Xin Wangjun looked around his hometown village of Dongtou in the eastern province of Shangdong and concluded it looked, well, decidedly dull.
As an artist, he had the skills to do something about that. He organized a graffiti festival of 100 other artists, and they went on to brighten the village with their artwork.
Xin, 35, has warm childhood memories of Dongtou, which sits in an area of vegetable farms. The village was a backwater that lacked the sophistication he sought as a young man, so he left after graduating from junior high school.
“Before I left, the standard for ‘being educated’ in the village was getting good marks at school, and ‘success’ was defined as earning as much money as possible,” Xin says. “That’s why I left. I wanted to find a place that could truly help me develop my sense of myself.”
For the next 10-plus years, he immersed himself in eye-popping performance art, which included more than 100 pencil portraits of Chinese cultural figures of the early 20th century. Xin held an exhibition in Beijing, which was well received. It was his “personal rebirth.”
Filled with energy, he decided it was time to return to his hometown and do something about its drab environment.
The 40-day project was like nothing ever seen in the village. The artists painted on the exteriors of farmhouses with vibrant colors and whimsical graffiti, and they did it so expertly that the artwork blended in perfectly with wall fixtures, such as pipes, windows and adjacent storage barrels.
Since most young and middle-aged people have left the village to seek their fortunes in large cities, the artists were mostly watched by curious elders and children who still live there.
Some of them also became artists’ inspiration. One of the most popular graffiti, entitled “Mother Playing Cat’s Cradle,” features an old woman playing with red strings. Her smiling face occupied more than half of a 15-meter-high wall, creating a stunning visual effect.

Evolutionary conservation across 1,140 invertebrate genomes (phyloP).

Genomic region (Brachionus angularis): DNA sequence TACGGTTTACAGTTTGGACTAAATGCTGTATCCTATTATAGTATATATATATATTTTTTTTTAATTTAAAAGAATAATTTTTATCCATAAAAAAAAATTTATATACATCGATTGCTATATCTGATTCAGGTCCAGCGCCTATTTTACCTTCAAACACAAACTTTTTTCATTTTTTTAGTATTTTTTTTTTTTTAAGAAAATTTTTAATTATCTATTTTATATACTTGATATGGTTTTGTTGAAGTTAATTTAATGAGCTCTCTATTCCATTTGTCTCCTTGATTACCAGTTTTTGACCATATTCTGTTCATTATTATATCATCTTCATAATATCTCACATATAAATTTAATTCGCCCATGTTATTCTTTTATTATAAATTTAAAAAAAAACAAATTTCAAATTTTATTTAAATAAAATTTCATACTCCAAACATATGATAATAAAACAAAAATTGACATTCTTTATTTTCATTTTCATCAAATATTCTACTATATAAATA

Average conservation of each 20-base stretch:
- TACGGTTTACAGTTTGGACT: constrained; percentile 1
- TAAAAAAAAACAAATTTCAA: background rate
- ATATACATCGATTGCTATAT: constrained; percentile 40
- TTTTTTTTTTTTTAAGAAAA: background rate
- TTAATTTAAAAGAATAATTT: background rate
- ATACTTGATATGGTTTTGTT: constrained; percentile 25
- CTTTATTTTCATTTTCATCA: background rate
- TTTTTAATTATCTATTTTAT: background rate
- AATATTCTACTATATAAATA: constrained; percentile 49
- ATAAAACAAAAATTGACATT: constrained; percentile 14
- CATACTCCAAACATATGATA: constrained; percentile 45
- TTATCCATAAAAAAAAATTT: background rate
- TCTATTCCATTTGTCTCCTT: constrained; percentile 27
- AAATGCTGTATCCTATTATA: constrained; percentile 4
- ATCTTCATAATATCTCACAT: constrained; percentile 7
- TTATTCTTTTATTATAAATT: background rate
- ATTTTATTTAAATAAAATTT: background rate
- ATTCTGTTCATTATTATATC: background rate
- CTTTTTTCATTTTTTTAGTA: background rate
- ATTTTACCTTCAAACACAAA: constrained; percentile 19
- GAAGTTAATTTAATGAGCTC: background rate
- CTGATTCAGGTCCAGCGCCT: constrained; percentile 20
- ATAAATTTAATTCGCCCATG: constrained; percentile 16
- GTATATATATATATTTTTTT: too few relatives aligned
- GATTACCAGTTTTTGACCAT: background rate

The muse for the fresco is Tang Xueying, a woman in her 80s. After her face became an icon of Dongtou, the villagers joked that she had become a celebrity.
“People all say that the old woman on the wall looks exactly like me, but I’m not sure. Maybe it does,” Tang says. “I did show the artists the trick of cat’s cradle though.”
The graffiti extravaganza completely transformed Dongtou.
Li Hangong, 82, who has lived in the village all his life, says the place has become a scenic area. His daily routine is to walk around to look at all the graffiti, which he never tires of seeing.
“I particularly like the one called ‘Color TV’ because it reminds me of the color bars that used to appear on old televisions,” he says.
Xin says he is thrilled by the reception the artwork received from the village. Many residents assisted the project in their own humble ways.
During the process, villagers gave the team of artists two goats, a truckload of seasoning sauces, vegetables and drinking water.
This was not Xin’s first attempt to brighten up lackluster rural life. Last November, he and a fellow artist painted an entire lane of houses in Chang’an Village in the mountains of Yunnan Province.
The project stirred a lot of attention. A movie director shot a documentary about the work, and a musician promoted the local music of Dehong across China. As a result, tourists flooded the town, boosting the local economy.
But these one-off beautification events are not Xin’s ultimate goal. He wants to build a long-lasting cultural influence in remote villages to get people thinking and broaden their minds.
Xin has built an art salon in his old family home in Dongtou. He implored his father not to tear down the old homestead, promising that he could make good use of it.
He redecorated the house, painted the walls and installed green plants. He named the salon Xiansheng Shuyuan, or the Masters’ Academy. There, periodic artistic events are held free for villagers.
When there is no current event being staged, locals can just come for a cup of tea and browse through books in the small library. Hundreds of people visited on the day the salon opened.
The idea attracted not only villagers but also artists. Writer and movie director Xu Xing held a movie party in the salon, where his film “A Love Letter” was screened. An art professor from the University of California offered to hold a one-week lecture series on art and English this summer, and seats were solidly book out.
“I am glad that the salon not only brings art to the daily lives of people, but also connects them to the wider world in a way I’ve never seen there before,” Xin says. “It also brings outsiders in contact with rural life.”
He also set up a similar salon in Dehong, where children are the main visitors. Volunteers from all over the country go there to give lessons on painting, music and other art forms.
“We have full-time teachers and part-time volunteers,” Xin says. “We publish the courses for children online, and artists can sign up as teachers.”
The salon also plans to aid some 1,000 children whose parents have left home to work in larger cities to support the family. Children’s paintings have been imprinted on socks as souvenirs, and sales are used to support the teaching and other activities in the salon.
“We can see the changes in the children,” Xin says. “And their changes affect me as well. It is a way of cultivating their thinking about art, which might change their future.”